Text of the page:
Not exactly accurate.
Anyone can claim anyone else on a tax return; whether or not it is legal is the question.
The mother does not have the right to claim the child unless one of the exceptions stated earlier apply. If she does claim the child and no one else does, it is unlikely that any consequences will come of her actions. You may report her using this form: http://www.irs.gov/pub/irs-pdf/f3949a.pdf ---but the IRS has bigger fish to fry and I have never seen them respond to this type of reporting tactic.
A better way to "thwart" the mother's actions would be to have your boyfriend file his own return, and claim himself and the child. Even if he has no income, he is allowed to file an information return. This way, the child's social security number will show up on the return. If he does this before the mother and files electronically, and she also claims the child and files electronically, then her return will be rejected.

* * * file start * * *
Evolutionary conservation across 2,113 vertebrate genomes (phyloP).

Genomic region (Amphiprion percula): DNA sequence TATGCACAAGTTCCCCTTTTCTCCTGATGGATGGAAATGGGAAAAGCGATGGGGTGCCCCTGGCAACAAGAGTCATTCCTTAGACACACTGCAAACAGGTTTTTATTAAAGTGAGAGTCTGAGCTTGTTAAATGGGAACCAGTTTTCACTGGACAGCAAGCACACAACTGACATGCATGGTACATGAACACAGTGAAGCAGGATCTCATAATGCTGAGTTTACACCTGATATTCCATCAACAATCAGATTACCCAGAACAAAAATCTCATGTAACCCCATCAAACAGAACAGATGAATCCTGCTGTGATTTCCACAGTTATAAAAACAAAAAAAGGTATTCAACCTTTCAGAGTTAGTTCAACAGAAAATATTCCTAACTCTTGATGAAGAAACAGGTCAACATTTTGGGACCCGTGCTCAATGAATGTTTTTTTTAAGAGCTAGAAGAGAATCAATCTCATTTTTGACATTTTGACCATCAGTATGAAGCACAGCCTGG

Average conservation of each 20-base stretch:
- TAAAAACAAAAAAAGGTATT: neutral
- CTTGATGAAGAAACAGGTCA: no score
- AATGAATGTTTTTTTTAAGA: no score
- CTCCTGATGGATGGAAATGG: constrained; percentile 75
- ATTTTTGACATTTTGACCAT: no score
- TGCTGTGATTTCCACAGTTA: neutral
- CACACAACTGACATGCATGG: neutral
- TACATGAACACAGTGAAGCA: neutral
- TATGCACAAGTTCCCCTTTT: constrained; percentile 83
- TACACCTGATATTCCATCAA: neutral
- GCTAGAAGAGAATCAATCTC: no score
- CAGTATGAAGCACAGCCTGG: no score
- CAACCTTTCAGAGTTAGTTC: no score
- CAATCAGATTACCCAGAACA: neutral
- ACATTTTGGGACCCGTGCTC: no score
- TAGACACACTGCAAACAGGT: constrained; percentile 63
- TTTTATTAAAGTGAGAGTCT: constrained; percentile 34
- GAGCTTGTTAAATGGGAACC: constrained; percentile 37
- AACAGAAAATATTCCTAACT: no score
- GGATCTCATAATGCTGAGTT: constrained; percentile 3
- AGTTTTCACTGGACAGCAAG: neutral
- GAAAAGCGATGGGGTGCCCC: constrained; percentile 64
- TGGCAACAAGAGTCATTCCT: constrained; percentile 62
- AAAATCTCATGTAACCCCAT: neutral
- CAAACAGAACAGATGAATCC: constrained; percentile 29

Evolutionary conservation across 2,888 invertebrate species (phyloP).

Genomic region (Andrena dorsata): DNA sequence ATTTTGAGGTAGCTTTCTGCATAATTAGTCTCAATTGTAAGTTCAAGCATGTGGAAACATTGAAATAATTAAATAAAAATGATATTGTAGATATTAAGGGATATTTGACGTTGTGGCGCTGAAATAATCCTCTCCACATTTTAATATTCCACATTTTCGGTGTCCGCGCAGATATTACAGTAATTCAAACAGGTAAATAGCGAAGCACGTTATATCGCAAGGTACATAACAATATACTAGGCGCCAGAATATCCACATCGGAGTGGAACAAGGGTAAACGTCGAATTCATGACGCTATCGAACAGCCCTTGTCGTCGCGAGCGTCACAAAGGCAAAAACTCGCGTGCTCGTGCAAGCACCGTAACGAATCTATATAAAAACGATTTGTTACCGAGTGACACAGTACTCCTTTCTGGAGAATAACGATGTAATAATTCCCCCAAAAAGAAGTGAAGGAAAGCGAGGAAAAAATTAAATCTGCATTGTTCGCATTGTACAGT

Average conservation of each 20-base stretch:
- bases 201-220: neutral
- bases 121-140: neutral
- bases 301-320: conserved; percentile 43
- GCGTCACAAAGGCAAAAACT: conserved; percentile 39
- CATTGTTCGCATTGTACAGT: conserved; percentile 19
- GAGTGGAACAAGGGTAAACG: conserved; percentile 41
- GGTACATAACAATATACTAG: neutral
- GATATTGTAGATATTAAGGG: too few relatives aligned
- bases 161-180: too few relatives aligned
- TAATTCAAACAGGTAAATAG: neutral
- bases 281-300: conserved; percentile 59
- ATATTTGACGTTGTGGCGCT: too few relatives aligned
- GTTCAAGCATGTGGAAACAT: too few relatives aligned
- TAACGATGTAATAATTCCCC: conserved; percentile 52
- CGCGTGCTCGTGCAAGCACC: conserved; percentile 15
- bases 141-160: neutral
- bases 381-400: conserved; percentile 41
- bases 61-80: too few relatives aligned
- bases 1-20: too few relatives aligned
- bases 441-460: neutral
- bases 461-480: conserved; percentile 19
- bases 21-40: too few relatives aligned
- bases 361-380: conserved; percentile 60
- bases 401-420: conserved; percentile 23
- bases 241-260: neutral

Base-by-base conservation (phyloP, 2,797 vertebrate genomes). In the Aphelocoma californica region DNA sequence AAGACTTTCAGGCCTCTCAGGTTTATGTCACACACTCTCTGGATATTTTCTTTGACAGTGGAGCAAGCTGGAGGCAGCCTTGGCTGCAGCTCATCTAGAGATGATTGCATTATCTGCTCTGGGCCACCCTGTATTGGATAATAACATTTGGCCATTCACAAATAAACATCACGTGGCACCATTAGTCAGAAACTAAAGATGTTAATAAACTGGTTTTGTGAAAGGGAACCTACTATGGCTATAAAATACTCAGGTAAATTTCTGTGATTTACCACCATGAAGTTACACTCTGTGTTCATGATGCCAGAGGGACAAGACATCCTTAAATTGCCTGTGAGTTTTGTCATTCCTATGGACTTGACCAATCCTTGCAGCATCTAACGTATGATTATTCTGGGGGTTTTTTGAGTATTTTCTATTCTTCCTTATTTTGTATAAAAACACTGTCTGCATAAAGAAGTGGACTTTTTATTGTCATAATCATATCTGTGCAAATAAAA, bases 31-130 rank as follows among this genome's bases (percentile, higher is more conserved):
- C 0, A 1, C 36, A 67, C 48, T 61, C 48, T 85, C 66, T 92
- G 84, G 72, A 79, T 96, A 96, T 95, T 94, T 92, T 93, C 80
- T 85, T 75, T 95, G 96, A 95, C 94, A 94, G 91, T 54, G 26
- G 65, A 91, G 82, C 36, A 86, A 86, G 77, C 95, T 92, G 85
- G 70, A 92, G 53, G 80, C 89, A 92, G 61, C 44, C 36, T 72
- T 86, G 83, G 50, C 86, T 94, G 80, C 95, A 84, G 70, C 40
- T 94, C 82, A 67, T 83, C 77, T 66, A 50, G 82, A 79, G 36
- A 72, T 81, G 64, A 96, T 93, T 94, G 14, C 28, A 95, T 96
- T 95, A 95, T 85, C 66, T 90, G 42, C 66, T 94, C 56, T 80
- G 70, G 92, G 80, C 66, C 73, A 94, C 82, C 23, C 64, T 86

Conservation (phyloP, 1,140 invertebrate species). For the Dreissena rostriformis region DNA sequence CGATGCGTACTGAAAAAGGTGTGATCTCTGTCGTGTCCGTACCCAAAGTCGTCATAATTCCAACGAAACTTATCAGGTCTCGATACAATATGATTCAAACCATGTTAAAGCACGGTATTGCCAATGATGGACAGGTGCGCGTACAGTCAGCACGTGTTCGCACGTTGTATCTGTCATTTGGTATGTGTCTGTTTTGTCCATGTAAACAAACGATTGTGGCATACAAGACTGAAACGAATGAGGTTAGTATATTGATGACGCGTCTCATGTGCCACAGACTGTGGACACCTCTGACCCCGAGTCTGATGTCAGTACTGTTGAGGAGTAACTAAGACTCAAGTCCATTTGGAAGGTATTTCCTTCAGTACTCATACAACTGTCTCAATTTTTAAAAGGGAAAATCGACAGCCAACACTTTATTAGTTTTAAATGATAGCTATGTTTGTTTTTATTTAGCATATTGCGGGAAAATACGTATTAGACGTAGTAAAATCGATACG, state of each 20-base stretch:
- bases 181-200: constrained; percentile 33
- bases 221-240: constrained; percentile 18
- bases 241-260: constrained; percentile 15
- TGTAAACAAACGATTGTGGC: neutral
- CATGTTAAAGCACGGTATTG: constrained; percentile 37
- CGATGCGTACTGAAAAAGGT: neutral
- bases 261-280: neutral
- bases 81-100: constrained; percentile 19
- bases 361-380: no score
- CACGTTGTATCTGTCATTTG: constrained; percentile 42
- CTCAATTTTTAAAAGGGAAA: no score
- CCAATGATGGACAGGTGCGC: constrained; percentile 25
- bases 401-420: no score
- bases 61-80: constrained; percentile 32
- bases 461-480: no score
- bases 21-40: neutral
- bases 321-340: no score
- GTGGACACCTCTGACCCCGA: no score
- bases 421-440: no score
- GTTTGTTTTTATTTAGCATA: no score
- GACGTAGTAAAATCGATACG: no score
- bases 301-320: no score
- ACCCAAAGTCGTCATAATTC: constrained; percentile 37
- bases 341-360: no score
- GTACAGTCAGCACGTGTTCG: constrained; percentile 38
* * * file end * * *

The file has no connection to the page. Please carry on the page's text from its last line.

If you do not want to give up your boyfriend as a dependent (if he meets all the tests for you to claim him), then your boyfriend may file a return as a dependent, and include form 8901, claim for child tax credit: http://www.irs.gov/pub/irs-pdf/f8901.pdf .
This form can be used to claim a qualifying child for the child tax credit benefit, if the taxpayer is the dependent of someone else (your dependent). Even if he has no income, he will not get any money from the child tax credit, but the child's SS number will be associated with this tax benefit and make it more likely that there will be an investigation if the mother claims the child. If he files his return electronically this way before she files hers, it is also possible that her return will be rejected. You do not need HR Block to file your return this way, you can use a software product, or use IRS freefile service, available Jan 16: http://www.irs.gov/efile/article/0,,id=118986,00.html